China may face wider pork bans as African swine fever spreads

In this December 19, 2014 file photo, a worker digs in a fermentation bed at an organic pig farm in Handan in northern China’s Hebei province.

Bans on pork products from China may be widened as part of emergency measures to stem the global spread of African swine fever.

The Food and Agriculture Organization, the United Nations agency spearheading an international effort to control the deadly pig virus, plans to release recommendations for governments after a crisis meeting in Bangkok this week. The Philippines last week ordered a temporary prohibition on pigs and pig-related products from China, Russia and four European countries to prevent African swine fever. More nations may follow, according to the FAO.

The contagious viral illness, which doesn’t harm humans, can be 100-percent fatal to pigs, causing them to die from hemorrhagic disease within days. Tens of thousands of hogs have been culled to control outbreaks in China, which accounts for more than half the planet’s pigs.

The FAO is hosting government and pork industry officials from across Asia Pacific at a three-day meeting that concludes Friday.

“By this Friday, we will come up with a framework for the region with priority action plans for each country,” said Wantanee Kalpravidh, regional manager of the FAO’s Emergency Center for Transboundary Animal Diseases, in an interview on Wednesday.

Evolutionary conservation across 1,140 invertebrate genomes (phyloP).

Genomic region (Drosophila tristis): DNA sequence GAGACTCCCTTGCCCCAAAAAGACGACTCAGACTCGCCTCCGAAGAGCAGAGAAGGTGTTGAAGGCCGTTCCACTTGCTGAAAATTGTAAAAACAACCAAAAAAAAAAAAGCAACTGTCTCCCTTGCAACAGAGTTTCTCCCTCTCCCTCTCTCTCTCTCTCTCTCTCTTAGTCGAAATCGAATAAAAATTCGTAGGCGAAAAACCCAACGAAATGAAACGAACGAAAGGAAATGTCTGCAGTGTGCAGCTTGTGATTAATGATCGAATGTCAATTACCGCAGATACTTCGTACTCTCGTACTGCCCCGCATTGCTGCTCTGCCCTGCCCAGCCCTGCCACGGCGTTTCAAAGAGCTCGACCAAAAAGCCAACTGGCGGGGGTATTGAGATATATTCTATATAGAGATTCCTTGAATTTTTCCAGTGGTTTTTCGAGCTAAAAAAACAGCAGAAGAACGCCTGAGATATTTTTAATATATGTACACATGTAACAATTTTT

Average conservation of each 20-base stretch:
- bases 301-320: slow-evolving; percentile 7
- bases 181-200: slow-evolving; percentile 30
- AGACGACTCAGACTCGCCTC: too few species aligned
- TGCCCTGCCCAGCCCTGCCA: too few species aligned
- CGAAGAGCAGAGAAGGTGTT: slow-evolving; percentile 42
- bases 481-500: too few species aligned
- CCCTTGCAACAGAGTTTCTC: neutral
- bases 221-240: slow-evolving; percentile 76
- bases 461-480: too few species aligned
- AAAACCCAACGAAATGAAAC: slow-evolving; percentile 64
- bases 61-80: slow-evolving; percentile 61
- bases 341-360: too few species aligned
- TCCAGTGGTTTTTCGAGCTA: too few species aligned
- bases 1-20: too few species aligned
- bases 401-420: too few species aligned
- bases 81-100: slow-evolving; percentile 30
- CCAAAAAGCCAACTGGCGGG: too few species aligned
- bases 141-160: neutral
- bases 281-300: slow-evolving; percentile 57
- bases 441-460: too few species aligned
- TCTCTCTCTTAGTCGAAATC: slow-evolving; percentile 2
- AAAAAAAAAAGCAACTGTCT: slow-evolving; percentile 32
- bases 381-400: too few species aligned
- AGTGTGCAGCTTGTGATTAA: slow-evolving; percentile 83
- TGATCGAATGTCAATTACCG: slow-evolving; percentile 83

China’s most recent African swine fever outbreak occurred on September  1 in the township of Changqing in northeastern Heilongjiang province, about 100 kilometers (62 miles) from the border with Russia, where the disease has been spreading for more than a decade.

Circulating virus

Nine other outbreaks have been reported across northeastern and eastern China, spanning some 2,500 kilometers, since August 1.

“There are serious concerns that African swine fever has been circulating in the pig population—whether backyard, commercial or wild boar—for some time,” Helen Roberts and Jonathan Smith, from the UK’s Animal and Plant Health Agency, wrote in an
August 31 report.

The situation should serve as an opportunity to warn travelers not to bring pig meat products from outside the European Union into any EU member-state, they said.

Travelers from Shenan province arriving in South Korea voluntarily handed over pig products that were subsequently tested and found by authorities to harbor traces of the virus, the Korea Times reported on its web site last month.


Image Credits: Chinatopix via AP

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